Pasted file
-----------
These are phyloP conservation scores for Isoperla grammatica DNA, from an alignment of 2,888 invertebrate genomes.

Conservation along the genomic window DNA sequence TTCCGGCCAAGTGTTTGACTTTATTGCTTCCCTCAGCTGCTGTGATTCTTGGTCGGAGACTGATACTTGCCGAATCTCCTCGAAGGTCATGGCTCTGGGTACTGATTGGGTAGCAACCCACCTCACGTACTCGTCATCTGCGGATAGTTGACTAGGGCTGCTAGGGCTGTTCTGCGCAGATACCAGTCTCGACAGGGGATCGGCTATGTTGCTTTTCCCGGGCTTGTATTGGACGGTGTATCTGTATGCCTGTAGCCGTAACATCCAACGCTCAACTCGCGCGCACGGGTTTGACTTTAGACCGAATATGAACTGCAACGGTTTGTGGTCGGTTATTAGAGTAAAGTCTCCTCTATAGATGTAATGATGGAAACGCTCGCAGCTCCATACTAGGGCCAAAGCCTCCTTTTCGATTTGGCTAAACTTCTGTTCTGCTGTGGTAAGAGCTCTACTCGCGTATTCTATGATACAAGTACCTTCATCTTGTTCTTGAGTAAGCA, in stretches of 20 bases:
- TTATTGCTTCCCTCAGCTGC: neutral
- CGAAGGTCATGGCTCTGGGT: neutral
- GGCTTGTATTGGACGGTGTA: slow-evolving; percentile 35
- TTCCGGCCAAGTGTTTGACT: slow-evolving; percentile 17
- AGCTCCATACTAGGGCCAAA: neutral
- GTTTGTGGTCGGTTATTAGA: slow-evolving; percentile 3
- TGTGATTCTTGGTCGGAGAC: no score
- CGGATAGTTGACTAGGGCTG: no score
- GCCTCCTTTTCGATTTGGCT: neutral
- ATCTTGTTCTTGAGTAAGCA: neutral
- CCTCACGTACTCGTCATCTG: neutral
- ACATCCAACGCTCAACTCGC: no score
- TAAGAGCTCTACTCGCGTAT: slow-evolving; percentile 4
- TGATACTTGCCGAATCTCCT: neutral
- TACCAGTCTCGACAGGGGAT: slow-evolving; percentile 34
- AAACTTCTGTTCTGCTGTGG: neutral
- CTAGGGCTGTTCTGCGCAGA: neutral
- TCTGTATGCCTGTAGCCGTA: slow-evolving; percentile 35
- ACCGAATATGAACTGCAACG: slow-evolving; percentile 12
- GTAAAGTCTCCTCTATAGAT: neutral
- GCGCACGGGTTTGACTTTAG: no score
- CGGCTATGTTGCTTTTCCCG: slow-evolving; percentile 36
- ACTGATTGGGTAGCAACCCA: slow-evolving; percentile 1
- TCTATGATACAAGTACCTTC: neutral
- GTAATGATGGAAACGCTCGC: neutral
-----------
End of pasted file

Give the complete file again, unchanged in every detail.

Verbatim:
These are phyloP conservation scores for Isoperla grammatica DNA, from an alignment of 2,888 invertebrate genomes.

Conservation along the genomic window DNA sequence TTCCGGCCAAGTGTTTGACTTTATTGCTTCCCTCAGCTGCTGTGATTCTTGGTCGGAGACTGATACTTGCCGAATCTCCTCGAAGGTCATGGCTCTGGGTACTGATTGGGTAGCAACCCACCTCACGTACTCGTCATCTGCGGATAGTTGACTAGGGCTGCTAGGGCTGTTCTGCGCAGATACCAGTCTCGACAGGGGATCGGCTATGTTGCTTTTCCCGGGCTTGTATTGGACGGTGTATCTGTATGCCTGTAGCCGTAACATCCAACGCTCAACTCGCGCGCACGGGTTTGACTTTAGACCGAATATGAACTGCAACGGTTTGTGGTCGGTTATTAGAGTAAAGTCTCCTCTATAGATGTAATGATGGAAACGCTCGCAGCTCCATACTAGGGCCAAAGCCTCCTTTTCGATTTGGCTAAACTTCTGTTCTGCTGTGGTAAGAGCTCTACTCGCGTATTCTATGATACAAGTACCTTCATCTTGTTCTTGAGTAAGCA, in stretches of 20 bases:
- TTATTGCTTCCCTCAGCTGC: neutral
- CGAAGGTCATGGCTCTGGGT: neutral
- GGCTTGTATTGGACGGTGTA: slow-evolving; percentile 35
- TTCCGGCCAAGTGTTTGACT: slow-evolving; percentile 17
- AGCTCCATACTAGGGCCAAA: neutral
- GTTTGTGGTCGGTTATTAGA: slow-evolving; percentile 3
- TGTGATTCTTGGTCGGAGAC: no score
- CGGATAGTTGACTAGGGCTG: no score
- GCCTCCTTTTCGATTTGGCT: neutral
- ATCTTGTTCTTGAGTAAGCA: neutral
- CCTCACGTACTCGTCATCTG: neutral
- ACATCCAACGCTCAACTCGC: no score
- TAAGAGCTCTACTCGCGTAT: slow-evolving; percentile 4
- TGATACTTGCCGAATCTCCT: neutral
- TACCAGTCTCGACAGGGGAT: slow-evolving; percentile 34
- AAACTTCTGTTCTGCTGTGG: neutral
- CTAGGGCTGTTCTGCGCAGA: neutral
- TCTGTATGCCTGTAGCCGTA: slow-evolving; percentile 35
- ACCGAATATGAACTGCAACG: slow-evolving; percentile 12
- GTAAAGTCTCCTCTATAGAT: neutral
- GCGCACGGGTTTGACTTTAG: no score
- CGGCTATGTTGCTTTTCCCG: slow-evolving; percentile 36
- ACTGATTGGGTAGCAACCCA: slow-evolving; percentile 1
- TCTATGATACAAGTACCTTC: neutral
- GTAATGATGGAAACGCTCGC: neutral